Unhealthy behaviors—such as smoking, substance use, overeating, and a sedentary lifestyle— account for approximately 40 percent of the risk of premature deaths in the United States. A lot of work has been done in the field of behavioral medicine to help people make healthy choices, and some of that work has been successful. However, even when these efforts are successful, we often don’t know why or how they worked, or why some interventions fail. Understanding why successful behavior change occurs is the key to getting it to happen again. Some interventions lead to changes in behavior for some people, but just because an intervention worked for one person doesn’t mean it will work for everyone.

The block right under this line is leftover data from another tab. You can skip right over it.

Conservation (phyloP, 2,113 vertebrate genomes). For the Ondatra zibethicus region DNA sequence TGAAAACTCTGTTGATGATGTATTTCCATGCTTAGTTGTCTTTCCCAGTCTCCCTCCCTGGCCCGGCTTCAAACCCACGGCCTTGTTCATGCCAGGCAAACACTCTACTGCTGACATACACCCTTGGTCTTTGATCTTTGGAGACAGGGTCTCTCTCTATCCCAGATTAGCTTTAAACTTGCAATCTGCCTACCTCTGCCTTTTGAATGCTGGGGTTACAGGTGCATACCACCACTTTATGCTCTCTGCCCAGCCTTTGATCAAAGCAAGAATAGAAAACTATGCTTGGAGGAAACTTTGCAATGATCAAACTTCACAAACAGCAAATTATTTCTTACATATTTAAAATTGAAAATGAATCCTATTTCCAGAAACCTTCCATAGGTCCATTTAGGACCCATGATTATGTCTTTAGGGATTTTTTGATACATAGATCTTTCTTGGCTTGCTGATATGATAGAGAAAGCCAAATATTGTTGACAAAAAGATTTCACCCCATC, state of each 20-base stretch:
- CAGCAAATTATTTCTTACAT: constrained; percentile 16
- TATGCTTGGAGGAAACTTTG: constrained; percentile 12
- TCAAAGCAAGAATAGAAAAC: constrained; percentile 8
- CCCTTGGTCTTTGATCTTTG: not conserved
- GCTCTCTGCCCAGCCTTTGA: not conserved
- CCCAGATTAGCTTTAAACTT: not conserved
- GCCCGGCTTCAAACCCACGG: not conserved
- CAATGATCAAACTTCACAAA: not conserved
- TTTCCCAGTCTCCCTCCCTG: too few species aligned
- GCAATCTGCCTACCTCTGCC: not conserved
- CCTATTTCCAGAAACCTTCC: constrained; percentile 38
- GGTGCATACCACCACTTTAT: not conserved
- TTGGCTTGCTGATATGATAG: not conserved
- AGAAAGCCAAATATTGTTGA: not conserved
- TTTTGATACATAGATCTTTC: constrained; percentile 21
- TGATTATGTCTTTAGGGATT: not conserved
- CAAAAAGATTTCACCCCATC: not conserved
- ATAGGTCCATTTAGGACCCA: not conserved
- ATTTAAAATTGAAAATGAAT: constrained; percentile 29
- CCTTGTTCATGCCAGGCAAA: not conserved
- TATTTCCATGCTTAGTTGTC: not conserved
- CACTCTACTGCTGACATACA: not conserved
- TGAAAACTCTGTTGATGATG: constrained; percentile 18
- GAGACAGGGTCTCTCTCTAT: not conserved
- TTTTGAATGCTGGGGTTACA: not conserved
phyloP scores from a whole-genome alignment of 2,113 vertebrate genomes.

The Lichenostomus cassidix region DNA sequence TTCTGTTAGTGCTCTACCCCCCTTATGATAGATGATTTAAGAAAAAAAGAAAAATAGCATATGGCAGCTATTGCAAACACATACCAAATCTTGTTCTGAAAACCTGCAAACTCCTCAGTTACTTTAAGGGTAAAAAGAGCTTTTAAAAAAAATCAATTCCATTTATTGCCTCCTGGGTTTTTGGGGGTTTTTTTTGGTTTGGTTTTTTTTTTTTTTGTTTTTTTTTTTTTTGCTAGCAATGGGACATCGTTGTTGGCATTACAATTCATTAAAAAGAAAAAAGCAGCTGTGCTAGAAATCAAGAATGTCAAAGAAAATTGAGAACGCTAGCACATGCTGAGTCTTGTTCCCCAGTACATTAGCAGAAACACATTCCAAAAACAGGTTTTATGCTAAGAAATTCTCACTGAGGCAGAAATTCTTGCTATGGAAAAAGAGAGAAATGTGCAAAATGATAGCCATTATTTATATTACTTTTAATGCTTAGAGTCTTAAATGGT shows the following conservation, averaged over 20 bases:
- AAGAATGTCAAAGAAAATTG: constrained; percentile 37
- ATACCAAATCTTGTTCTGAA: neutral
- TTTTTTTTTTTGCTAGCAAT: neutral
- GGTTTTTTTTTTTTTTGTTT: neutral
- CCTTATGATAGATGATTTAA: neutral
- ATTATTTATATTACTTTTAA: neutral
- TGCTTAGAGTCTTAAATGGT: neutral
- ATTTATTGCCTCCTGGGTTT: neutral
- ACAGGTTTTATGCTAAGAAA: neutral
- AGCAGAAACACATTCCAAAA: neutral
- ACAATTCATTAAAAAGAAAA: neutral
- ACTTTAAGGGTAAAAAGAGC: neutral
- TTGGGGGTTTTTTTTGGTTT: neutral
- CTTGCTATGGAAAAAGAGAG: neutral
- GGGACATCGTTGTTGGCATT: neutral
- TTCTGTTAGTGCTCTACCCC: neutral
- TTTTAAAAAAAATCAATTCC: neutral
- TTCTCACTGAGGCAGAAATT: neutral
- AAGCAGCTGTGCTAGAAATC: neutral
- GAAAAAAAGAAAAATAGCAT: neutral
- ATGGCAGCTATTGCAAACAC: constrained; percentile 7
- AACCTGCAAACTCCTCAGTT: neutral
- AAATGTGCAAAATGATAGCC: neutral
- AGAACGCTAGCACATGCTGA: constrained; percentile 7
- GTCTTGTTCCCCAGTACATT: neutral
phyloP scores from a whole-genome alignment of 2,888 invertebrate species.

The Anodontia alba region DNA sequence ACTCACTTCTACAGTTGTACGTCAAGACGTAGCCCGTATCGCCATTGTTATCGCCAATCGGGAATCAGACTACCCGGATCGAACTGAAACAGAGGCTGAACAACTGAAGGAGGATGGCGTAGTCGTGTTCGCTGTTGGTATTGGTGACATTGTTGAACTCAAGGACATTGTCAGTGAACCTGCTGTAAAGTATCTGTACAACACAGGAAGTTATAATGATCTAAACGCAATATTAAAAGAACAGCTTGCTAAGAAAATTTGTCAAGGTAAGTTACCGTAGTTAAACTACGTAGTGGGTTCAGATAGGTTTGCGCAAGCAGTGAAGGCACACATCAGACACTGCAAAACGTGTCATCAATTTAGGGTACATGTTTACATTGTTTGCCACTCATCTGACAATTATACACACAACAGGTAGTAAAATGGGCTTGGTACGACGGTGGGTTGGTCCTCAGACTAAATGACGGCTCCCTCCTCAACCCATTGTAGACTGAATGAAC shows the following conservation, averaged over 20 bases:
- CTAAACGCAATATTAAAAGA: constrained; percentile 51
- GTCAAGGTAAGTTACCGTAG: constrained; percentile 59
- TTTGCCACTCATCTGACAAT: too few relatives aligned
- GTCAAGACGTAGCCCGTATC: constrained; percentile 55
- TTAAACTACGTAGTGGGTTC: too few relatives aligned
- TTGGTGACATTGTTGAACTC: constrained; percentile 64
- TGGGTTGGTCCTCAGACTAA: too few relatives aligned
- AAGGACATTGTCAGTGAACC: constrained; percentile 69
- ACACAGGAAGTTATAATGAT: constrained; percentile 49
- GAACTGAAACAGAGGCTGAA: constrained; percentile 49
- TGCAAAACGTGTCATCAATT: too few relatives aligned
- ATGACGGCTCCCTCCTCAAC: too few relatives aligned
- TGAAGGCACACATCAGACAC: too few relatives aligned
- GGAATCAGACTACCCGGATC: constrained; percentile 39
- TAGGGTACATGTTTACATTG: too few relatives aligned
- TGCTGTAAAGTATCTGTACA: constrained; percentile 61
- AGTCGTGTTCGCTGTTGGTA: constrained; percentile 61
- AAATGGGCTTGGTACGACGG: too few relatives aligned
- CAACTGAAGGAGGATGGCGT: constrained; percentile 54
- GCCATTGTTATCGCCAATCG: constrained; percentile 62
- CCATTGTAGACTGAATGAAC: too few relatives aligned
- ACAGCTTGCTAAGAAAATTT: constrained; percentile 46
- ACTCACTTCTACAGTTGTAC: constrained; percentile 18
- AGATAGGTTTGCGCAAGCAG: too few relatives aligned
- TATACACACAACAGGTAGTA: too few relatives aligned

The Science of Behavior Change (SOBC) Program is working to identify how we can design and implement better behavior change interventions. SOBC researchers are using the experimental medicine approach to identify the mechanisms that lead to behavior change. The experimental medicine approach involves identifying what the behavioral intervention is targeting, developing a way to measure whether the interventions really is changing what we target, and then testing whether changing the target results in the desired behavior change. By focusing on the target, SOBC researchers not only discover what behavioral interventions work, but also why they work, making it possible to predict in what other situations they will likely work in the future.